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(CNN) - Most children under 5 should avoid plant-based milk, according to the new US health guidelines. about what young children should drink. Plant-based milk made from rice, coconut, oatmeal or other mixtures, with the exception of fortified soy milk, lacks key nutrition for early development, according to guidelines published Wednesday by leading health organizations.
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They should also avoid dietary drinks, flavored milks and sugary drinks and limit the amount of juice they drink, according to the guidelines.
Plant-based milk is made from rice, coconut, oatmeal or other mixtures that lack key nutrition for early development, according to the Healthy Eating Research guidelines. The recommendations come from a panel of experts from the Academy of Nutrition and Dietetics, the American Academy of Pediatric Dentistry, the American Academy of Pediatrics and the American Heart Association.
The limitation of plant-based milk was a key change based on consumption trends.
“In the last five to 10 years there has been an explosion of interest in plant-based milk. More and more parents turn to them for a variety of reasons and there is the misconception that they are somehow equal to cow's milk or milk, but that is not the case, ”said Megan Lott, who helped develop the recommendations as deputy director of Healthy Eating Research.
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Lott said that most plant-based milk does not provide enough key nutrition, such as vitamin D and calcium, that growing children need at this vital stage of development.
“The guidelines make an exception if a child is allergic to dairy or cow's milk or is lactose intolerant or has religious rules or lives in a house that maintains a vegan diet, in that case, parents should definitely check with your pediatrician or dietitian, ”said Lott.
Even as a registered dietitian, Lott said he had to look closely at what would work for his son. His son is almost three years old and has a severe allergy to cow's milk. Based on her normal eating pattern, she had to find out what kind of milk substitute can fill the nutritional vacuum.
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"What works for my child may not be the same for another young child, it is based on individual needs and why we talk about the need for parents to talk with the child's pediatrician or dietitian," Lott said.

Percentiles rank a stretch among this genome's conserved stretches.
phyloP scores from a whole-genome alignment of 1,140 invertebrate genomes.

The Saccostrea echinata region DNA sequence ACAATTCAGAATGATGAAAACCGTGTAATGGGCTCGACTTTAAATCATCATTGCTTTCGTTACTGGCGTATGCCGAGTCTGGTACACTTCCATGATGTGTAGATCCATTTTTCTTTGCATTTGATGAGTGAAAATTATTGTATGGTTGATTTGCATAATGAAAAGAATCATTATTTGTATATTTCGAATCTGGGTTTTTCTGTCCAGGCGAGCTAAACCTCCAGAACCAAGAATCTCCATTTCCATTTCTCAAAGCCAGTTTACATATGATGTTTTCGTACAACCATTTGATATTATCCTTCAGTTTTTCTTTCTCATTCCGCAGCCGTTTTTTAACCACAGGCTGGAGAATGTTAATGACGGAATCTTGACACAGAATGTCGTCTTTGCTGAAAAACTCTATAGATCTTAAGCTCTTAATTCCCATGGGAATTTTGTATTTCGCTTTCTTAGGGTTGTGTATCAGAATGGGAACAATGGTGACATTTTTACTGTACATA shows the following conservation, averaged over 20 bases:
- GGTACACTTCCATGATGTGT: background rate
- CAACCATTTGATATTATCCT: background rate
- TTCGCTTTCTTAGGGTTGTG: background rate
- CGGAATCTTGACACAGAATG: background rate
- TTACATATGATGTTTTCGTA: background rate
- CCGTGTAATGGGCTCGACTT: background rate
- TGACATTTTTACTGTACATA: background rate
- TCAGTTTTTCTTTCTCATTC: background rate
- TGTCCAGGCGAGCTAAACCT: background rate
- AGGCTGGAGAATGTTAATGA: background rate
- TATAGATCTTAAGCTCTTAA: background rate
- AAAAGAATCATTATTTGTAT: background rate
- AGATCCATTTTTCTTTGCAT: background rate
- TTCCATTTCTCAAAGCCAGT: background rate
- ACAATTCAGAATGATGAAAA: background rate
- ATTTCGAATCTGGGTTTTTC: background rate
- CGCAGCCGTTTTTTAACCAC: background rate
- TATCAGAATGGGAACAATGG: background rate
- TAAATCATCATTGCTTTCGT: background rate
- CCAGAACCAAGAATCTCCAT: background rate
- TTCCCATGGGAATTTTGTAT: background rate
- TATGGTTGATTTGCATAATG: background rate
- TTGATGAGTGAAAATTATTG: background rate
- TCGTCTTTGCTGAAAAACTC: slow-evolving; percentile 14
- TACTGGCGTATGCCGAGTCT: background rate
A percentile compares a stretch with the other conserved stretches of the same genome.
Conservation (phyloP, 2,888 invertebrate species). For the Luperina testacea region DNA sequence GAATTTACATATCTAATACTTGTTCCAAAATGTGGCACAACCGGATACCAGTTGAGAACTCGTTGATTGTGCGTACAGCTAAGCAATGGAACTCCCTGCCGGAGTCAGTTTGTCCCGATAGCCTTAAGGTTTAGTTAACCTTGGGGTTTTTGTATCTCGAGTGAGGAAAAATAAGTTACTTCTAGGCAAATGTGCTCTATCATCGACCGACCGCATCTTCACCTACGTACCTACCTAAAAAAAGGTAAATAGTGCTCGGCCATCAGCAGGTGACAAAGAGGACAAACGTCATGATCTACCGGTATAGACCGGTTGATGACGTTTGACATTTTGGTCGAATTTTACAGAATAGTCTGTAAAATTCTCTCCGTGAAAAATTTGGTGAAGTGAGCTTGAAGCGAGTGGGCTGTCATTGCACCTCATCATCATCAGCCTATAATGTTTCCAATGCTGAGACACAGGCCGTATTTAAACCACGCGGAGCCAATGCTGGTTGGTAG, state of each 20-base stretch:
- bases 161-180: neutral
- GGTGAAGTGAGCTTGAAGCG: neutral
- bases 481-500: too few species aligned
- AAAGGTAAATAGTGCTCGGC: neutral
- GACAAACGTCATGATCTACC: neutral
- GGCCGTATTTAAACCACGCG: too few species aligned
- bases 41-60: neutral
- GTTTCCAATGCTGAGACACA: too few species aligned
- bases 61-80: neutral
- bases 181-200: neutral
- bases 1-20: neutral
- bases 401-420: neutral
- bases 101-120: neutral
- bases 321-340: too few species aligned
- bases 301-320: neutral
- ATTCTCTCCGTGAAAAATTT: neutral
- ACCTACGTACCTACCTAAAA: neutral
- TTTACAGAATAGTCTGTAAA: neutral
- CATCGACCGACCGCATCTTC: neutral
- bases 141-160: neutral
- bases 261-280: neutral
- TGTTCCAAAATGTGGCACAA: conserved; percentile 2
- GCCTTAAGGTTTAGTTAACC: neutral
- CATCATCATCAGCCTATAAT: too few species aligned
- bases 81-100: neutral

Guidelines on what drinks to avoid
Some other beverages to avoid, according to the guidelines, include low-calorie drinks and zero calories.
"We are finding more and more of these artificial sweeteners that appear in foods marketed for young children and there is no research on these substitutes that prove they cause harm, but there really is no research to prove they are safe," Lott said.
As children are in a vulnerable stage of development, it is good to be cautious, he said.
Milk for young children and flavored milk are also off the menu. In the past, the recommendations allowed some room for maneuver over flavors, suggesting that chocolate milk would be better than no milk, Lott said, but the committee changed its thinking. She noted that this is a key age when a child develops a taste preference and it is more important to create healthy habits early.
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Sugary drinks and caffeinated drinks, such as soda, are still off the menu for young children.
The other key change involves juice. The guidelines recommend that children under one year of age do not drink juice. For children one to three years, it is not more than half a cup a day, and for children four and five years it is not more than half a cup to 3/4 cup a day.
What children should take
The guidelines say that babies only need breast milk or infant formula and, once they have six months, small amounts of water. Children should drink milk, water and occasionally drink juice.
The guidelines recommend that children between one and two years of age drink two to three cups of whole milk a day. At two and three years should not drink more than two cups of skim milk or low fat a day. For four and five years should not drink more than two and a half cups of skim or low fat milk a day.
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For water, it is half a cup to a cup for children 6 to 12 months, one to four cups a day for ages one to three, and a cup and a half to five cups a day for four and five years old.
"When some parents enter a grocery store, they may feel overwhelmed by the options, but in daily life, the key message is that what we recommend is feasible, even if it requires some persistence and cooperation," Lott said. "There are many opportunities to make great improvements in a child's nutrition for parents here."